Regardless of the type and size of Greenhouse you choose, consider how long the system will last. Greenhouse Environments can be Maintained with little maintenance, with Ventilation, Heating, Humidity, Artificial Lighting, Irrigation, Etc. For plants that are easy to maintain.

There are many Ready-Made Greenhouses available for purchase or Build your own with a very simple frame. However, making sure that you use licensed Plumbers and Electricians.

Here Are Some Tips To Help You Build And Design A Small Greenhouse.

  1. Start with a medium Design and use readily available Materials. An attractive Greenhouse for using Recycled Materials such as reclaimed wood, doors, and window frames.
  2. Adapt to the local climate.
  3. Plan a design that can use standard sizes of Materials, most of which come in “4x”.
  4. Timers and Thermostats can be set to Control exactly the heating or lighting.
  5. Design and Build “Backup” facilities in case of power outages or severe weather.
  6. To use Wood- Cedar, Cypress or plain Wood (pressure-treated lumber) and painted works well. This is the efficient and cost-effective Material.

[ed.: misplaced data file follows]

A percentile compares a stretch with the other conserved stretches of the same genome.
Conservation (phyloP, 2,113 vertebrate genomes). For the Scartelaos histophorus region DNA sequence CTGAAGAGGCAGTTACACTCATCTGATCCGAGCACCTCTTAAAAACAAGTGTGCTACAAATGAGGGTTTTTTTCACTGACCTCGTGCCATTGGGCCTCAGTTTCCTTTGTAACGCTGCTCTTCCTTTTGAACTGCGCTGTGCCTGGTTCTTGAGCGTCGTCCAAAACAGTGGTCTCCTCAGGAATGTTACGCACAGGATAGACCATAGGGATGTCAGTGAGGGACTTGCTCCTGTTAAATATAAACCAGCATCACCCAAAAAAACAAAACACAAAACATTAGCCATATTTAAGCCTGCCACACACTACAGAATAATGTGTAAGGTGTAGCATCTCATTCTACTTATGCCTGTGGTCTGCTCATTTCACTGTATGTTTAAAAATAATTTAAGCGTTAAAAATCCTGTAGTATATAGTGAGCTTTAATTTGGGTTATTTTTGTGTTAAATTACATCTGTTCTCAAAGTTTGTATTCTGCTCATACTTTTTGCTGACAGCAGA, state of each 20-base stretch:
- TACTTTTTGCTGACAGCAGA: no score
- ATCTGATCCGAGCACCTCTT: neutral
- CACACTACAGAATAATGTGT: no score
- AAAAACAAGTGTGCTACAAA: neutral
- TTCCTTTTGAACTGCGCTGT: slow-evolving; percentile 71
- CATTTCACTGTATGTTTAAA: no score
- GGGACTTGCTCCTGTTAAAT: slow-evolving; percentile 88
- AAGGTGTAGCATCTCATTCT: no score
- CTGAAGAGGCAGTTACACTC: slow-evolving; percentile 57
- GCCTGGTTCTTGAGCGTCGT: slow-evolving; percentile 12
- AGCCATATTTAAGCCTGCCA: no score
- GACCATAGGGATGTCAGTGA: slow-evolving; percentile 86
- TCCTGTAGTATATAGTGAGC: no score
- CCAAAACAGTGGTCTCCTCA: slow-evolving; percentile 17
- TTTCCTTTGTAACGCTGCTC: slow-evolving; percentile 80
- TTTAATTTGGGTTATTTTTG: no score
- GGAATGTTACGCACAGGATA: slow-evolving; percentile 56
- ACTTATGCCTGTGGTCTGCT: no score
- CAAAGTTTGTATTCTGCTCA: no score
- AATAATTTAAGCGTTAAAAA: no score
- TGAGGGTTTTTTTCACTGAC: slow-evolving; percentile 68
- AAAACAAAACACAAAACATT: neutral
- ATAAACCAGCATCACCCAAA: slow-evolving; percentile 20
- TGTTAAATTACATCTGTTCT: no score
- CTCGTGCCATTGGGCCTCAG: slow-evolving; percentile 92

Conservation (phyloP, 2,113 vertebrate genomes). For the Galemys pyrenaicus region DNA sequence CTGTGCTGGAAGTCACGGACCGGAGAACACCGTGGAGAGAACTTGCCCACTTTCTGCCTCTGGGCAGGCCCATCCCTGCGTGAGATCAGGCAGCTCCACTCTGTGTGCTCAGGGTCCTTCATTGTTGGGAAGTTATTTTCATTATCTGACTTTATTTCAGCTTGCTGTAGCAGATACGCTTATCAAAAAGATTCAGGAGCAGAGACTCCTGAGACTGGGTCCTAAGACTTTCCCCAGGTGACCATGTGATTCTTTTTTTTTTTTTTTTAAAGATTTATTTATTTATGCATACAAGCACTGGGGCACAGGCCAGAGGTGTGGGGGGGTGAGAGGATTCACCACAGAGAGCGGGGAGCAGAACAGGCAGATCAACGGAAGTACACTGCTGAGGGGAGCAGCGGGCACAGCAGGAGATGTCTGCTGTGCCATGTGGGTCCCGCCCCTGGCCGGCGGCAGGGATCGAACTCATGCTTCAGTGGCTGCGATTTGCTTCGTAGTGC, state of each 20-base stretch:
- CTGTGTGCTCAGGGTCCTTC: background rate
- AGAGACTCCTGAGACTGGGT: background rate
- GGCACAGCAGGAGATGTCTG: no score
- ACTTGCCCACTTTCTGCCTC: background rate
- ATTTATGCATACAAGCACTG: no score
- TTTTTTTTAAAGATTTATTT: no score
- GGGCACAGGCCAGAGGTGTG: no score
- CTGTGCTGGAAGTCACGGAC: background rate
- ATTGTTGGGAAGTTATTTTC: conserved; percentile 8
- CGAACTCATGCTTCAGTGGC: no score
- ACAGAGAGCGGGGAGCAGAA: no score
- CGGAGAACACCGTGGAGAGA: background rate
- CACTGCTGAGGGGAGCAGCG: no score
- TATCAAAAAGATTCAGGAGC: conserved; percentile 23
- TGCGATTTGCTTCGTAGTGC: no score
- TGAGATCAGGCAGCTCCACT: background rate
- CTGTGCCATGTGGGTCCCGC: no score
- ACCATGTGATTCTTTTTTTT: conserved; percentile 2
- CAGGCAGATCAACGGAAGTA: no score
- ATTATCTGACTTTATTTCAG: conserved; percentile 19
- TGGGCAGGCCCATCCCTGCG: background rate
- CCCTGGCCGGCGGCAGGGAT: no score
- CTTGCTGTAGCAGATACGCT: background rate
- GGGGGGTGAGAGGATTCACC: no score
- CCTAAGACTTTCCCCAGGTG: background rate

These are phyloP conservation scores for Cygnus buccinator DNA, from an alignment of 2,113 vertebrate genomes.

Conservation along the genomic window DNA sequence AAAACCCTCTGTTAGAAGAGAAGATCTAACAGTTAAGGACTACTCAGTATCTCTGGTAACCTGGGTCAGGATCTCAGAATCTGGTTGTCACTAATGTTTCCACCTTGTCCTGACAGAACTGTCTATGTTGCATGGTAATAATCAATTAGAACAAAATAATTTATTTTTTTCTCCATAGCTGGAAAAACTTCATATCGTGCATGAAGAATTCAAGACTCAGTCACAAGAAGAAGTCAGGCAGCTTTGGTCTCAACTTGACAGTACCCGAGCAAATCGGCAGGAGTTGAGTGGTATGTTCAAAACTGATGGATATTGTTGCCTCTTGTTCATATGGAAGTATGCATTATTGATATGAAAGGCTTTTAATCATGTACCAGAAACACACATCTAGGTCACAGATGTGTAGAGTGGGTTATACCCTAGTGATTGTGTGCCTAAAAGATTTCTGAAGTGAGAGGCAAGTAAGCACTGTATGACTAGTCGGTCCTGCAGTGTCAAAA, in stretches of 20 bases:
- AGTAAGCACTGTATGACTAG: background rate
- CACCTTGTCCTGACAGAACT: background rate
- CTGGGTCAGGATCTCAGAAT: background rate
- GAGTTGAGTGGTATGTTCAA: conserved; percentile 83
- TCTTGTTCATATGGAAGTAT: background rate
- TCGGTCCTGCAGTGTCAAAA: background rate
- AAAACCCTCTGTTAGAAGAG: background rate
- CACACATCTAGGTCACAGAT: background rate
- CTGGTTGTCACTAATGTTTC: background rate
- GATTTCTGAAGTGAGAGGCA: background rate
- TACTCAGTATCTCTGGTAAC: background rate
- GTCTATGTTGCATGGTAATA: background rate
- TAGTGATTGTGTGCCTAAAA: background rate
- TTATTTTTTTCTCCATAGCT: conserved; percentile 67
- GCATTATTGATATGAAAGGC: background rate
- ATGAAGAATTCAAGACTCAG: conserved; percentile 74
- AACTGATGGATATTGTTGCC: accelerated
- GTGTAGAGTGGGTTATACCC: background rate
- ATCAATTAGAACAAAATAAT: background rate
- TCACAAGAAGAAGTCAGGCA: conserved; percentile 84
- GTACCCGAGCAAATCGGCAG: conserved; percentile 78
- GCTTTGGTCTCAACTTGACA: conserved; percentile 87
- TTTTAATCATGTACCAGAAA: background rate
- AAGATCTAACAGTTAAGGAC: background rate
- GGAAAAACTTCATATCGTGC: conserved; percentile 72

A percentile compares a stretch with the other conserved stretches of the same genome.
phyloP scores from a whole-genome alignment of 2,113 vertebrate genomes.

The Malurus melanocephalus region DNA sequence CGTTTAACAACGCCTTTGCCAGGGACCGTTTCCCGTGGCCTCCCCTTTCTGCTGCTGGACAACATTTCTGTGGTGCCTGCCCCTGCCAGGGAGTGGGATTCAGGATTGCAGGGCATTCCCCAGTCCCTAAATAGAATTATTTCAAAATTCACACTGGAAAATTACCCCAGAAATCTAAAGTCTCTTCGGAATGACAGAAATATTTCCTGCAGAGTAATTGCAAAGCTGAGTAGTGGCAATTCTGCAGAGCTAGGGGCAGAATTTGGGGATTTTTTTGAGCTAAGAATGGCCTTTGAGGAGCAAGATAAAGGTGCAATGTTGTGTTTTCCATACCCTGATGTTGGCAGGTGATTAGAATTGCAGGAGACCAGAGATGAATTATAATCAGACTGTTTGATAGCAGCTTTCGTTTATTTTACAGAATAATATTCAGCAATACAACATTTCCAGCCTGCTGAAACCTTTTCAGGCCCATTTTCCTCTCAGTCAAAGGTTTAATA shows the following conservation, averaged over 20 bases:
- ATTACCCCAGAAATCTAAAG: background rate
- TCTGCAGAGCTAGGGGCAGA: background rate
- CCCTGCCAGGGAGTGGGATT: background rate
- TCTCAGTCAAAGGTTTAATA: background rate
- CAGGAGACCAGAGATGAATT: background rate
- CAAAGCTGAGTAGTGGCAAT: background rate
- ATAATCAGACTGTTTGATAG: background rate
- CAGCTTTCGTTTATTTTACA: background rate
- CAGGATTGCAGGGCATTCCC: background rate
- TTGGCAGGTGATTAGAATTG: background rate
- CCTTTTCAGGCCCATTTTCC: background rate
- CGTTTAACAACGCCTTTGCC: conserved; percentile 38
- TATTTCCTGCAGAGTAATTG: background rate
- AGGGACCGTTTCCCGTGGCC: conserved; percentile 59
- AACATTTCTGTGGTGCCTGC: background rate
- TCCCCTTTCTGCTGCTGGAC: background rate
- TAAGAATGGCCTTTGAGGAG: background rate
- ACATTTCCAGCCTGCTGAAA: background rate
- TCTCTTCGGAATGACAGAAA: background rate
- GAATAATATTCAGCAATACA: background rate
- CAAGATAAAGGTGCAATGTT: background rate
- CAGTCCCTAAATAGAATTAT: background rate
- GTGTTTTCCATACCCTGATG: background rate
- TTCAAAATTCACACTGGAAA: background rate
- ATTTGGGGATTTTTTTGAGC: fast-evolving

7. Greenhouses often use “Glass Panels”, But Polycarbonate Plastic, Fiberglass, Plastic Sheeting or Acrylic can be used.
  8. A Permanent Foundation is recommended to support the structure, (but a Floor is not really necessary). A bottom of Gravel a few inches deep provides adequate drainage. A smooth stone or concrete Walkway between the seats provides a stable surface.
  9. Greenhouse Design should allow ample space for Tall Plants, and the Plants will only be Occupying Half of the “Two-Thirds” of the Greenhouse Area, leaving the rest for Relaxation and Work Areas.
  10. No Overwatering! One of the biggest mistakes new Greenhouse Gardeners make is overwatering. A drip small greenhouse watering system Is Ideal. Use only Room-Temperature Water.
  11. For your Comfort, the Planters can be Designed High enough so that you won’t have to bend when tending to the Plants/Fruits/Flowers or Vegetables.

E-bike battery found to be cause of fire in Coventry apartment block